How To Compost On A Balcony: Everything You’ll Need

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Composting on a balcony can seem off-limits at first. Fear not though, as there are some fantastic ways to compost using just tiny amounts of space.
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I grew up composting with a big open pile, but when I moved to London and only had a balcony, this wasn’t an option. This led me to start experimenting with different methods of balcony composting to see which one I liked best.

I tried a few different things, including bokashi, vermicomposting, and composting in a tumbler.

So how do you compost in an apartment balcony? Overall the best way to compost on a balcony is by using worms. Worms massively speed up the composting process, so you don’t need a lot of space, and a well-functioning worm farm shouldn’t smell or attract any flies. Worms can produce compost all year round as long as the bin doesn’t get too cold.

Table of Contents

What to consider when trying to compost on a balcony?

Balconies are limited on space, and directly attached to your living area. Both of these present some issues when it comes to composting. 

The smaller area means you’re limited on the size of your pile and therefore how much waste you can compost.

Smaller piles don’t get as hot and take longer to decompose (source: compost fundamentals)

Also, smaller piles struggle to get really hot which slows down the decomposition process, further reducing the amount of waste you can process.

A balcony compost bin needs to be space effeicent and have some way of speeding up the decompositon prcoes.s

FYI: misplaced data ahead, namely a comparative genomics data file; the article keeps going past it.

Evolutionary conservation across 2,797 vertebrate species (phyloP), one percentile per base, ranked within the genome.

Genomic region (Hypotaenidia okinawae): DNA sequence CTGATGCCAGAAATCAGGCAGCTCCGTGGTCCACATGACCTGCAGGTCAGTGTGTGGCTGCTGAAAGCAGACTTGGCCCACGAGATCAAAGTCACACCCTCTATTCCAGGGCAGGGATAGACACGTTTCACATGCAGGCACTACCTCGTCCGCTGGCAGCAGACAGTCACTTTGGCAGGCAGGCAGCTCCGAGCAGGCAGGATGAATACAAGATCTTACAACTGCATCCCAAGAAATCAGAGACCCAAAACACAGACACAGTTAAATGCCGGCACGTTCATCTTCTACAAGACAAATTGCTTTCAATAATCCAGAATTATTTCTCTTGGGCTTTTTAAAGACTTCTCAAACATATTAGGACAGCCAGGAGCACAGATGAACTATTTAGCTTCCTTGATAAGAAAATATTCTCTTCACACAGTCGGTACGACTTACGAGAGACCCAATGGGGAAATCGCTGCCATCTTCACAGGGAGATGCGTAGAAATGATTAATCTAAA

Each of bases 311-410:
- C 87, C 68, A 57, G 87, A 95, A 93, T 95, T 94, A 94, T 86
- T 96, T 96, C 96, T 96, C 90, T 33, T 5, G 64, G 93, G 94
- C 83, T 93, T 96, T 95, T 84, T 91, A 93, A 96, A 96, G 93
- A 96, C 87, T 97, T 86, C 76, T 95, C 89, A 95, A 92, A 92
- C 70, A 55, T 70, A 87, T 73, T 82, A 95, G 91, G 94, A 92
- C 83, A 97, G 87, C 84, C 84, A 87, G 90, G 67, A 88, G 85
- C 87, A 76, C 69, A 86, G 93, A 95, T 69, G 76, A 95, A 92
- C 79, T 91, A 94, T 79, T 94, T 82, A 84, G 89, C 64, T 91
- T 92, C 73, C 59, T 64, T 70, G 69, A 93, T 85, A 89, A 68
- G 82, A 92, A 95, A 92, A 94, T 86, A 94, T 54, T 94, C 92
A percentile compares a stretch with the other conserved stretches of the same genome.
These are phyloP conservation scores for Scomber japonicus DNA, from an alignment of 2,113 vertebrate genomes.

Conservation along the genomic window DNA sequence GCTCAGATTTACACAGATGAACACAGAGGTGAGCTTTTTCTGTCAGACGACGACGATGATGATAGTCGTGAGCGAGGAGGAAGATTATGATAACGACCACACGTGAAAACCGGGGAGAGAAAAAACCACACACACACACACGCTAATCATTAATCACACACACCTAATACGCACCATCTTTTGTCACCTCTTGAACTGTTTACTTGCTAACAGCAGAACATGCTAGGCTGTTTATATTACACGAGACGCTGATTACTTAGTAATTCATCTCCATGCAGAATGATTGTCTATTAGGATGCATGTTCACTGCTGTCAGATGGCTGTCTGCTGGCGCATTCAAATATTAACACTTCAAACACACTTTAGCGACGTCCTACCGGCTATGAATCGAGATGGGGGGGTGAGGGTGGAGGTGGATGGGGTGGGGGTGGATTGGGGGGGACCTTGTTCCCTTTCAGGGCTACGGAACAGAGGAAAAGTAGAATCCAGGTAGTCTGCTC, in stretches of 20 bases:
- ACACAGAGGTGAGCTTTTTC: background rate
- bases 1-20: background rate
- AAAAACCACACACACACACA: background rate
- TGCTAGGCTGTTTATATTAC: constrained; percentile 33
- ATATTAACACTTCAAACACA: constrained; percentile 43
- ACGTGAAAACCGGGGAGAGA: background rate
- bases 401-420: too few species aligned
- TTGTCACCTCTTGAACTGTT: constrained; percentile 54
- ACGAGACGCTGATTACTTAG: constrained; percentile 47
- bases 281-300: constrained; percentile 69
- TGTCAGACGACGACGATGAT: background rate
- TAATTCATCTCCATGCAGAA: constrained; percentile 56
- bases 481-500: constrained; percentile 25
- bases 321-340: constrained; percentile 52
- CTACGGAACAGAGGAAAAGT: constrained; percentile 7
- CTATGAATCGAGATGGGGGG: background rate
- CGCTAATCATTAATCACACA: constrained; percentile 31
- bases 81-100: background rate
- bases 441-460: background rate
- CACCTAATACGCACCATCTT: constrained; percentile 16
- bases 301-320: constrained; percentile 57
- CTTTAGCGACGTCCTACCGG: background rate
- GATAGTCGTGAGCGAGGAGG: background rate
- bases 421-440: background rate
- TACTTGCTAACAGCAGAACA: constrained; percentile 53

A second consideration when composting on a balcony is that because of how close the bin will be to your house, you need to be sure that the pile isn’t going to smell or attract pests. Rodents are less of a problem on high up balconies because they can’t get there, but flies can still become an issue. 

Smells can escape more easily in a smaller compost pile

The smaller the pile, the less margin for error you have. In larger piles, it’s okay to compost small amounts of ‘forbidden’ items, but in balcony compost bins a tiny mistake could have disastrous consequences.

Balcony compost bins require a lot more attention to detail, so the solution needs to be one that’s not too difficult to maintain.

Check out our what can you compost tool to see exactly what you can and can’t compost.

How to compost on a balcony

We saw above that balcony composting solutions need to be able to be space efficient, fast and easy to maintain.

Here are the methods I tested and what I thought about them.

Vermicomposting (composting with worms)

Vermicomposting is an excellent option for composting in a small space such as a balcony because worms drastically speed up the process.

With regular composting, you could be waiting up to a year for finished compost. With worm composting you can have finished compost in as little as 2-3 months.

Also, a well-maintained bin shouldn’t produce any odours or attract any pests. The worms won’t annoy your neighbours, and you can still use your balcony for relaxing!

Worm bins can be very small and wont take up much room (source: illusionary_one)